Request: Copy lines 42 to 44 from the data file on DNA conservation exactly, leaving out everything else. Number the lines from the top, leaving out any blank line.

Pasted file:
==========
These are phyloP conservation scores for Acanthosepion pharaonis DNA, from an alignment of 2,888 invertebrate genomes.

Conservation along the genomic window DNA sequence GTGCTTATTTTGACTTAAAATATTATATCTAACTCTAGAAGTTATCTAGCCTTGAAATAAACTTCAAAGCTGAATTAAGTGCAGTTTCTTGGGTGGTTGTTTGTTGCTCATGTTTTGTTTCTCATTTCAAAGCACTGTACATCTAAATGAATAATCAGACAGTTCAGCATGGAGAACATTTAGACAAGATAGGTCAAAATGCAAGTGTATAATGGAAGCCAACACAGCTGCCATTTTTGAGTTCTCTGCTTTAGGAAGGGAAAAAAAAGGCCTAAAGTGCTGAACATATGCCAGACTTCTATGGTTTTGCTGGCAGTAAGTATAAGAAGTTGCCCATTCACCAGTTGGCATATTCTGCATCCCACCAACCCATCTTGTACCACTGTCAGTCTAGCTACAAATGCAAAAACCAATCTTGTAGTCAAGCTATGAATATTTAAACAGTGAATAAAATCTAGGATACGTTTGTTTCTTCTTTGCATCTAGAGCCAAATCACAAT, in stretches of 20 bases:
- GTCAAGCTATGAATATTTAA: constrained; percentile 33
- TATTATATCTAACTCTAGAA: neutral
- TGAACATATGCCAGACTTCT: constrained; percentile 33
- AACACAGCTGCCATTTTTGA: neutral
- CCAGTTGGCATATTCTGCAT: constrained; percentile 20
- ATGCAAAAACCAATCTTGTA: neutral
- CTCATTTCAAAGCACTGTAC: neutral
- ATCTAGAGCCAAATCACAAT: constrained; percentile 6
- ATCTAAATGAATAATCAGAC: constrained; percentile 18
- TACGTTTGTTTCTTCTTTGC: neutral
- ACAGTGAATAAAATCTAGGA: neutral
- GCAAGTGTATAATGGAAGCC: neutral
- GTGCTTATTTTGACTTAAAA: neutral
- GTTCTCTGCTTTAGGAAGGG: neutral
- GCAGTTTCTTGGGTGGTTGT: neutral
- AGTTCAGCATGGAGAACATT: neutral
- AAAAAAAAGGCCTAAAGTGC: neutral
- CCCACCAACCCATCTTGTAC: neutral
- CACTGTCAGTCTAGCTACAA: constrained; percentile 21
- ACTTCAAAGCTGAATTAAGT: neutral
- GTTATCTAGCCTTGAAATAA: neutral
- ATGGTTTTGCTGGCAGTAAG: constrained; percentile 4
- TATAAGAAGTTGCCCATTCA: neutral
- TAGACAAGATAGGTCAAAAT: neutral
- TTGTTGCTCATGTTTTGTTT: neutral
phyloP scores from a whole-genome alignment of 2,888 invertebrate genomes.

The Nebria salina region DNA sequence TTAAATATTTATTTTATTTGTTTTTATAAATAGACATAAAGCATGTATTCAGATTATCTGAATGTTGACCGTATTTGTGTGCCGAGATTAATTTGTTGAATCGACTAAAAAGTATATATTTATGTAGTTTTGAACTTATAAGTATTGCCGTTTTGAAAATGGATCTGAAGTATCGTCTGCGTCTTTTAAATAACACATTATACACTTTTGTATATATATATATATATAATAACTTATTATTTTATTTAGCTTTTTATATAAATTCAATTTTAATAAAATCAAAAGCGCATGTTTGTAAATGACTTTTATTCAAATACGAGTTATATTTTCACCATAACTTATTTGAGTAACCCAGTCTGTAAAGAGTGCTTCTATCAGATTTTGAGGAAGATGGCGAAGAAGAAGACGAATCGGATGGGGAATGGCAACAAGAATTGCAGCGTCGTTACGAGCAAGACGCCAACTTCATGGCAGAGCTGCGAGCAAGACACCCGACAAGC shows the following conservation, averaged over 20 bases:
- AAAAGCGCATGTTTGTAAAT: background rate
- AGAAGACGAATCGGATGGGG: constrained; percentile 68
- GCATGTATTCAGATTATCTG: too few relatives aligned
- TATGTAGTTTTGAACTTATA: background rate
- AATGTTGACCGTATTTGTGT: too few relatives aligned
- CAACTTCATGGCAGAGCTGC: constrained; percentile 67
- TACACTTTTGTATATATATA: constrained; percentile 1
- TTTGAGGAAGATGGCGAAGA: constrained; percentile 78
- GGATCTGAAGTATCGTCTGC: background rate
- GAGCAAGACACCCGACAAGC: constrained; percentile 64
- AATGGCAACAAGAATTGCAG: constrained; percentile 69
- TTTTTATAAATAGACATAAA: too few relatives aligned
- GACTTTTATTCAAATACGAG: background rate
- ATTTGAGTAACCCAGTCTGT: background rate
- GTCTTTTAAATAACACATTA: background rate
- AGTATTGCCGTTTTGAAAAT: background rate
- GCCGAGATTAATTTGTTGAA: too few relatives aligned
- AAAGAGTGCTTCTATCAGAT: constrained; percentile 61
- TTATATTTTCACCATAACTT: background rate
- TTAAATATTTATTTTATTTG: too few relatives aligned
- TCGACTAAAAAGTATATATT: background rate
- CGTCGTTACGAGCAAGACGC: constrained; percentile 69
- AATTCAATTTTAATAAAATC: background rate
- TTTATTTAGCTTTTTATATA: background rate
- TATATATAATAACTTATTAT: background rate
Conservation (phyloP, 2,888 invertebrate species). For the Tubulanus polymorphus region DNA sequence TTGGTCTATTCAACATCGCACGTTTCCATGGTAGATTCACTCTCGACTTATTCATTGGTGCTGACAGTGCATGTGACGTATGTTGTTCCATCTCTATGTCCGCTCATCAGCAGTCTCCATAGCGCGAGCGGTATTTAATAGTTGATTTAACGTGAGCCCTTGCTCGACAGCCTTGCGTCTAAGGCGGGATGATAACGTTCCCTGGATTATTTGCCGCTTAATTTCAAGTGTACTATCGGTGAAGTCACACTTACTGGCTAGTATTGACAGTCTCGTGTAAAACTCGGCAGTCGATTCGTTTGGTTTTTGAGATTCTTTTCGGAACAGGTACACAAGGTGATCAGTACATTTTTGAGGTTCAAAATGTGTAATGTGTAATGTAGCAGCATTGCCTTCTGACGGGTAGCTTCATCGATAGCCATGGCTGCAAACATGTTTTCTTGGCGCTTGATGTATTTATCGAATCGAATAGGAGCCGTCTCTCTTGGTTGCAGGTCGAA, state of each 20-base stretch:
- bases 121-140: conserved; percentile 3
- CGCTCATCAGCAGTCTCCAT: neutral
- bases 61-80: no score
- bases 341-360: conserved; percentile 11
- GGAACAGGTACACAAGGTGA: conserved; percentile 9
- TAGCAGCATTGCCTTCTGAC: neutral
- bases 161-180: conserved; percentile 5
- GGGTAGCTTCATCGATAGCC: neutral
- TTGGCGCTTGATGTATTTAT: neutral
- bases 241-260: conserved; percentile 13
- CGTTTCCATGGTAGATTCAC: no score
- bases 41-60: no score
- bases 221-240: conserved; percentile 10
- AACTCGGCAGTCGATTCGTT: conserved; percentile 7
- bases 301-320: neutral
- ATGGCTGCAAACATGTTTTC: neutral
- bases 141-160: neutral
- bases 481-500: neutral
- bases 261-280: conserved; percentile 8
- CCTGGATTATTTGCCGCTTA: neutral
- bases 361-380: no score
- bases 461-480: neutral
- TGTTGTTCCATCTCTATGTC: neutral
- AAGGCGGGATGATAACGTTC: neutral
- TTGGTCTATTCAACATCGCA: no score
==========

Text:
- GACTTTTATTCAAATACGAG: background rate
- ATTTGAGTAACCCAGTCTGT: background rate
- GTCTTTTAAATAACACATTA: background rate